Submission: Justice, then Peace

Community Op-EdsOpinion

a pair of hands holding a banner that says no justice no peace with Geisel library in the background
Courtesy of Sophie Doucet

Written by:

The disproportionate impact of COVID-19 on black communities and the murders of George Floyd, Breonna Taylor, Ahmaud Arbery, Tony McDade, Nina Pop, and Rayshard Brooks should finally make it clear:

Our house is not built equitably. It is stratified along the lines of race and class. Working class communities of color face premature death from inadequate resources, pipelines that steer them into prisons or poverty, a justice system that criminalizes them and turns a blind eye to structural inequality, and a police force that enforces laws and practices that treat them worse than animals.

People in these communities know this all too well (listen to her, before me, really). Some institutions are finally catching up: The American Public Health Association and several cities have declared systemic racism a public health crisis.

In San Diego, we need our representatives and public institutions to acknowledge this crisis and to work with these communities to develop systemic solutions. 

They do not. 

Our city council members approved a budget that puts more money into a blunt instrument. Policing deals with symptoms rather than causes. It targets working class communities of color that feel the greatest impact of our defunded and frayed social safety net. It violently protects an inequitable status quo. The numbers show the gross inequality in San Diego policing.

To some, our university may seem removed from this, but it is not. For decades UCSD administrators have recognized the structural flaws that produce inequities but have lacked the courage to implement bold structural reforms. Elitist standards block working class communities from entry. The assumption of a level playing field steers working class students of color away from “competitive” majors and to the lower end of the grade curve. Added to this, administrators invest in a police force that blasts out racial profiles when crimes are reported on or near campus, or that questions Black students for being outside their own apartments. Then, of course, there are the microaggressions or aggressions on campus or in La Jolla. Underrepresented Black and Brown students, already alienated from whitewashed academic culture, are made to feel the stigma this country has carved into their skin or hung around their necks.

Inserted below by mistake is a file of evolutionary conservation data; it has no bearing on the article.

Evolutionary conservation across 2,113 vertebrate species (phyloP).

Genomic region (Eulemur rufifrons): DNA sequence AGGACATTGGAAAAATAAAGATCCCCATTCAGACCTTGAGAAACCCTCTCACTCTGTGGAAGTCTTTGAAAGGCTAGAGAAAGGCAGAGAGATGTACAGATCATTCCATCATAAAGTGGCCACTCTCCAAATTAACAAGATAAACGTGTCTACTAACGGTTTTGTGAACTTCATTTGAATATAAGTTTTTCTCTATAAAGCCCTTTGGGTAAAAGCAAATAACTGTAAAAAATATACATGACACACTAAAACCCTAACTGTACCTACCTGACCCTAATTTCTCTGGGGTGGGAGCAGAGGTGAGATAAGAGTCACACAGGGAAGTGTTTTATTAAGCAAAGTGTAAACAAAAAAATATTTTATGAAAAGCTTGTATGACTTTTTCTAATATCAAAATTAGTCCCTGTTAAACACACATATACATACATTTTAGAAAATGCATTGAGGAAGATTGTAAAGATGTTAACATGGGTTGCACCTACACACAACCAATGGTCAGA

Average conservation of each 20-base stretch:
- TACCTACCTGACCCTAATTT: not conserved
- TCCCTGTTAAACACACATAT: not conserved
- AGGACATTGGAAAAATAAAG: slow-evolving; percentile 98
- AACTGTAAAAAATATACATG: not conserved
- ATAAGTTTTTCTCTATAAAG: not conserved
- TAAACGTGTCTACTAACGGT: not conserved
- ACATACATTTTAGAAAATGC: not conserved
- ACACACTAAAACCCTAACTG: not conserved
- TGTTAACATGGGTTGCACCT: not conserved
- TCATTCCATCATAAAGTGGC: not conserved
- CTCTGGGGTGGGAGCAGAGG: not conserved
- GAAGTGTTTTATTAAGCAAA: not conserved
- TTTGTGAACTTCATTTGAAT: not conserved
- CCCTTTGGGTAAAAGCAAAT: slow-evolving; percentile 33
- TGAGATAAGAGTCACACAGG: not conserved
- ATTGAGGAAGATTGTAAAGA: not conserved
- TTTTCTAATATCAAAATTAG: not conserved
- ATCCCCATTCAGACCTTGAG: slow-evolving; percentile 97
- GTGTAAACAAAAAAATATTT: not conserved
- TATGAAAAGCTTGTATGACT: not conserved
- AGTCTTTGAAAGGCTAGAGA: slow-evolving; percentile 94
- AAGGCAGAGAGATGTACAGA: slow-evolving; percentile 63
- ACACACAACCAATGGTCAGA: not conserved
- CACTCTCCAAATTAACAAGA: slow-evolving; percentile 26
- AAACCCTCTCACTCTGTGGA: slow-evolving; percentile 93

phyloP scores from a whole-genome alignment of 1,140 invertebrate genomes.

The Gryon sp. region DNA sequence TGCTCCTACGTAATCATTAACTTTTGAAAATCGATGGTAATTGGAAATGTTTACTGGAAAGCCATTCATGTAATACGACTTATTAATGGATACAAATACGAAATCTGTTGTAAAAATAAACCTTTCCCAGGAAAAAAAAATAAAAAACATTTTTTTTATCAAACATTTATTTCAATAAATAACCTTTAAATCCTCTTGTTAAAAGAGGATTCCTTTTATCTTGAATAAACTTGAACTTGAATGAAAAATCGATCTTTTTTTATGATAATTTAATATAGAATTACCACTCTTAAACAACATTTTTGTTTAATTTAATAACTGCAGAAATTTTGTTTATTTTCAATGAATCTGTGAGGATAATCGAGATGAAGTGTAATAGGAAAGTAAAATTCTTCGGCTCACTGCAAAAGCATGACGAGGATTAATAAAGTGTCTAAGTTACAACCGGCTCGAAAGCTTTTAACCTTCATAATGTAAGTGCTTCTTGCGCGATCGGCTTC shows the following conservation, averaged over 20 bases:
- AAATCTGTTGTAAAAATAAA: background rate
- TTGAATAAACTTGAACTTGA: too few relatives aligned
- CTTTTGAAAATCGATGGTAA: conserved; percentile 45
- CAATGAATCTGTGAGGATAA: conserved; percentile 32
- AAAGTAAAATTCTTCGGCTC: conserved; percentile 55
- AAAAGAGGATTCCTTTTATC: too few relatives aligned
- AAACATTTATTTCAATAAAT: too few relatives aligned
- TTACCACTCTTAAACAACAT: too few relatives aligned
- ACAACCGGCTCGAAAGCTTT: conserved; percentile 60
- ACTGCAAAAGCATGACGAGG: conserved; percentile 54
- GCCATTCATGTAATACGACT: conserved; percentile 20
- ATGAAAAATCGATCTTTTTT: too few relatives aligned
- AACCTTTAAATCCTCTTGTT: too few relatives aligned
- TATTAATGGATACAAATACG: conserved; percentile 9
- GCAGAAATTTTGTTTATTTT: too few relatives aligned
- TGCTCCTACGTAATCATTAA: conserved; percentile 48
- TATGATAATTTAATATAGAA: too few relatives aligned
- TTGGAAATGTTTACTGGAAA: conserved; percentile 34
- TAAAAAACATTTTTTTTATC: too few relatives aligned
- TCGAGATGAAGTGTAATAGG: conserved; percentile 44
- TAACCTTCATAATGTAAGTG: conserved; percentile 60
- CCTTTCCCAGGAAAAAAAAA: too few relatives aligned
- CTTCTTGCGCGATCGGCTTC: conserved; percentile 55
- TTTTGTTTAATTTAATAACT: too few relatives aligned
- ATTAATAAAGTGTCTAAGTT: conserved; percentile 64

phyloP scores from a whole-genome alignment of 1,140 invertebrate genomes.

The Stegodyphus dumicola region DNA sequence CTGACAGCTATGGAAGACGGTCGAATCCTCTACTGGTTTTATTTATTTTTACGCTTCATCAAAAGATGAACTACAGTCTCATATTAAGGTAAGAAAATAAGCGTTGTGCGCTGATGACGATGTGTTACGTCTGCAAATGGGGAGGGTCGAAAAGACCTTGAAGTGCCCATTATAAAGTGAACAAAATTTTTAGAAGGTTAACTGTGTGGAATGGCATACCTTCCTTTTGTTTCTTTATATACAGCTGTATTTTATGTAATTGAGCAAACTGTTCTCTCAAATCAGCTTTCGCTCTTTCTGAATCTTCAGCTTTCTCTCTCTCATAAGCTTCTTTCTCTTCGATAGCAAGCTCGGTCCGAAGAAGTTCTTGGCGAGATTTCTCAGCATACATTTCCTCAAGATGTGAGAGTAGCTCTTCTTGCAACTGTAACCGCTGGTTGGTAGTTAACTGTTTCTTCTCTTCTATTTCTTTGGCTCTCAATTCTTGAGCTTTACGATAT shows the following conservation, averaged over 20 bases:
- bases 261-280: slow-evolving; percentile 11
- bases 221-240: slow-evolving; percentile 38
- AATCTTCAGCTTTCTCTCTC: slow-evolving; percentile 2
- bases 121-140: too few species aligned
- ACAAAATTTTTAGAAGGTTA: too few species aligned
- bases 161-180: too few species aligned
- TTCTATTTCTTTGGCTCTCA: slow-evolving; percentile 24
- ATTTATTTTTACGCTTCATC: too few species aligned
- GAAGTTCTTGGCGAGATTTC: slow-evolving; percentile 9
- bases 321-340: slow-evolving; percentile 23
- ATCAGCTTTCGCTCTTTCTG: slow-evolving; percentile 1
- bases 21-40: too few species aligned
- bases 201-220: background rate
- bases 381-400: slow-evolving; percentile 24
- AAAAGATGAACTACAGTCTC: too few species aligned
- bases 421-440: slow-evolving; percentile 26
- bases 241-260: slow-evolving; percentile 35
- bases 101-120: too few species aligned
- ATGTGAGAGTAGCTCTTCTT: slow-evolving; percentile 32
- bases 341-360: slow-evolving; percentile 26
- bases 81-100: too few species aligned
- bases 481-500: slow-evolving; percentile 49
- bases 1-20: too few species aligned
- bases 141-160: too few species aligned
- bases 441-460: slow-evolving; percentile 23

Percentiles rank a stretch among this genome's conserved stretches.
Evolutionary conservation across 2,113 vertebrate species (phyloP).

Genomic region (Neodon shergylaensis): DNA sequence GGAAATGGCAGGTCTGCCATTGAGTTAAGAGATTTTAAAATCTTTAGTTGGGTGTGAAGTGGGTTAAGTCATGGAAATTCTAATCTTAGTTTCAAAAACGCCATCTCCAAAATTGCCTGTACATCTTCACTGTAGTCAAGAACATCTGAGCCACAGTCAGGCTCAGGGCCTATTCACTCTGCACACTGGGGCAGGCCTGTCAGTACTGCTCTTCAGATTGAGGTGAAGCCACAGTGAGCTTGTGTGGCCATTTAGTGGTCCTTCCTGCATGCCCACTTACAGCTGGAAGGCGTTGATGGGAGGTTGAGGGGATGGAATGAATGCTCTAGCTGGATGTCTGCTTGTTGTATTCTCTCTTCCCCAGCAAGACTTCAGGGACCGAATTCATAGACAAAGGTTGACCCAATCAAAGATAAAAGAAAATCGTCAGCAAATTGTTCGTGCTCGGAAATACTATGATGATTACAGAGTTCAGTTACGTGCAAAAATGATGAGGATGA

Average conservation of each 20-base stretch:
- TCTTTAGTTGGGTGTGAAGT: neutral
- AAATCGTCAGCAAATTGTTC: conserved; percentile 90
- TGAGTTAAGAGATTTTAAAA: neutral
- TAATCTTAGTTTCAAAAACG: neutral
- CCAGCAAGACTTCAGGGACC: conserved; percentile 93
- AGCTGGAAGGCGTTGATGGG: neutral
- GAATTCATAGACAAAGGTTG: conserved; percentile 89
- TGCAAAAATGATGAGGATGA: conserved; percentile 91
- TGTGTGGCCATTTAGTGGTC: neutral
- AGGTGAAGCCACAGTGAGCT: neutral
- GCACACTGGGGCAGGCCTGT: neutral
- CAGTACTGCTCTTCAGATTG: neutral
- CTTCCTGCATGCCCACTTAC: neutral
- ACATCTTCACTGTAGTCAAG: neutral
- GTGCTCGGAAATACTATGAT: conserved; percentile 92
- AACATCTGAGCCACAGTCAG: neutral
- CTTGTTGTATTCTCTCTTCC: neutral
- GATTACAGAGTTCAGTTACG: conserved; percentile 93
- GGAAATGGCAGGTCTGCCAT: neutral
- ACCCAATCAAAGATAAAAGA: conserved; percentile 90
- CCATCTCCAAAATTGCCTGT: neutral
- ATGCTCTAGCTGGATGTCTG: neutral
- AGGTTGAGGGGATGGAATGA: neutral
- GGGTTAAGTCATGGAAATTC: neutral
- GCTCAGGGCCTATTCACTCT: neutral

People in the streets know that peace will only come when those treated unjustly achieve justice. That is why we chant, “No justice! No peace!”

Justice will not be achieved with hollow statements, another office of diversity, more officers on the streets. It will be achieved through tangible economic policy that prioritizes communities looted and overpoliced for centuries: Black, Brown, Indigenous communities. It will be achieved when they get their due: wealth, power, and resources long-denied and long-hoarded by white elites.

Our city council can step toward justice by divesting money from policing and investing it in these communities. 

UCSD can also take steps. It can begin by acknowledging its own complicity in the crisis: how its elitist culture excludes, polices, and punishes working class communities of color. It can then commit to changing the culture: the UC-wide elimination of biased standardized tests and moves to restore affirmative action are good steps. But the steps must extend beyond inclusion to empowerment. It could give students and faculty of color from working class backgrounds a prominent role in curriculum development and discipline oversight. It could cut ties with companies that have records of discrimination or worker abuse. It could forge connections with local businesses owned by black, brown, indigenous folks.